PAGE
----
Final week, a compulsory city-wide masks rule was carried out and President Hassan Rouhani introduced fines for folks and companies who fail to stick to the principles.
He stated individuals who violate the masks rule will face a nice of 500,000 rials ($1.6), whereas the best nice for people has been outlined at 2 million rials ($6.6) for individuals who take a look at optimistic for COVID-19 and knowingly endanger others by not quarantining.
Companies have additionally been ordered to refuse providing providers to folks with out masks and will withstand 10 million rials ($33) in penalties, and finally, closures.
Finalising the penalties took weeks and police officers, who’ve been tasked with issuing the penalties, say no fines have been issued but.
On the request of the well being ministry, officers additionally put in impact three-day journey restrictions on 5 metropolises that expire on the finish of Saturday.
As a part of the journey restrictions, which don’t apply to journey by rail or air, solely folks whose licence plates are registered in Tehran, Karaj, Mashhad, Isfahan and Urmia, or can show they dwell in these cities, are allowed to journey to and from there.
The transfer got here in response to an anticipated wave of journey in the course of the three-day interval, which coincided with nationwide non secular holidays.
Tehran has simply completed a partial two-week shutdown interval that noticed the closure of cafes, universities, cinemas and sport centres, amongst different locations.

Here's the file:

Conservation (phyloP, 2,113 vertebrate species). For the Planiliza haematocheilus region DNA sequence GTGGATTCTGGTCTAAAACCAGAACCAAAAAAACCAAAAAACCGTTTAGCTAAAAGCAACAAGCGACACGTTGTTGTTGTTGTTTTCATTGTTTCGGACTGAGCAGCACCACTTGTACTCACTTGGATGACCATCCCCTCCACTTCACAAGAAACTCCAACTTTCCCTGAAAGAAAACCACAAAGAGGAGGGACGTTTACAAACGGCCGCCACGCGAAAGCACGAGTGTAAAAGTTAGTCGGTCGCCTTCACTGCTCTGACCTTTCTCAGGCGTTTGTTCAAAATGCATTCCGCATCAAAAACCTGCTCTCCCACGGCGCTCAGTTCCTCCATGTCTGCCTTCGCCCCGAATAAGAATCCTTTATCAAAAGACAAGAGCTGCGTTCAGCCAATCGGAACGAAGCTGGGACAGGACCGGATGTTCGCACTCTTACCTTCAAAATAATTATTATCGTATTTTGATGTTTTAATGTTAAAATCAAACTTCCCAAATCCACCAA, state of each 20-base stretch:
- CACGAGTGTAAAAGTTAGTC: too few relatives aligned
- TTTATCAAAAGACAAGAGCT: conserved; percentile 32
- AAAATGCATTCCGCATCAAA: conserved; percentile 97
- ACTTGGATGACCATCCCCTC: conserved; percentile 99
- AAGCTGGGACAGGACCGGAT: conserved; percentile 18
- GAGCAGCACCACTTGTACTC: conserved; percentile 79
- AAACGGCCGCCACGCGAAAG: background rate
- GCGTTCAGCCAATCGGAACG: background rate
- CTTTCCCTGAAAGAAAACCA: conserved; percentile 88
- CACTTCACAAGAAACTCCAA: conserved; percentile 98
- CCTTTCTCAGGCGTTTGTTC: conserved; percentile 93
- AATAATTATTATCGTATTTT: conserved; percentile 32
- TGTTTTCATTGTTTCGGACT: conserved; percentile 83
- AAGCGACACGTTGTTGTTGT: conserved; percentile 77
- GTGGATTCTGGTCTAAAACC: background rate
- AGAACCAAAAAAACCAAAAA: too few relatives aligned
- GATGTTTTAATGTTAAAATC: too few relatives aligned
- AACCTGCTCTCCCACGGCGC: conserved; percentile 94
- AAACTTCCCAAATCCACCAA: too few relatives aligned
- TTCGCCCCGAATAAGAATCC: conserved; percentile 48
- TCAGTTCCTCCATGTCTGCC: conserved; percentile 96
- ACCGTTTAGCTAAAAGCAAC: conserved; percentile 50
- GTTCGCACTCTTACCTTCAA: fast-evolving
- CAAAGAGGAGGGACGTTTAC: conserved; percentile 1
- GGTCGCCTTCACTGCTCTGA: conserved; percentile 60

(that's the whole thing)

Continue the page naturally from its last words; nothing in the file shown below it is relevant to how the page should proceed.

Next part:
However authorities have been unable to impose extra complete lockdowns as a result of the economic system continues to be below immense strain from sanctions imposed by the US.
The sanctions have come relentlessly after US President Donald Trump unilaterally withdrew from a 2015 nuclear deal between Iran and world powers.
Samimi, who has misplaced a number of prolonged members of the family and household pals because the begin of the pandemic, says after going by the COVID-19 ordeal twice, she strongly helps any restrictions that might assist save lives.
“I’m no financial professional and I don’t know what the monetary toll shall be for folks and companies, however I believe human lives are extra essential than the economic system,” she stated.
“I believe a broken economic system can get better, however the life that escapes a physique won’t ever come again.”
However in an economic system marked by excessive inflation and unemployment, many do not need the choice to do business from home or lose their restricted incomes.
“I comply with all of the protocols as finest I can, however a hungry abdomen doesn’t care about these items,” Shahrokh, a 50-year-old father of two who works as a driver in a web-based ride-hailing app, advised Al Jazeera.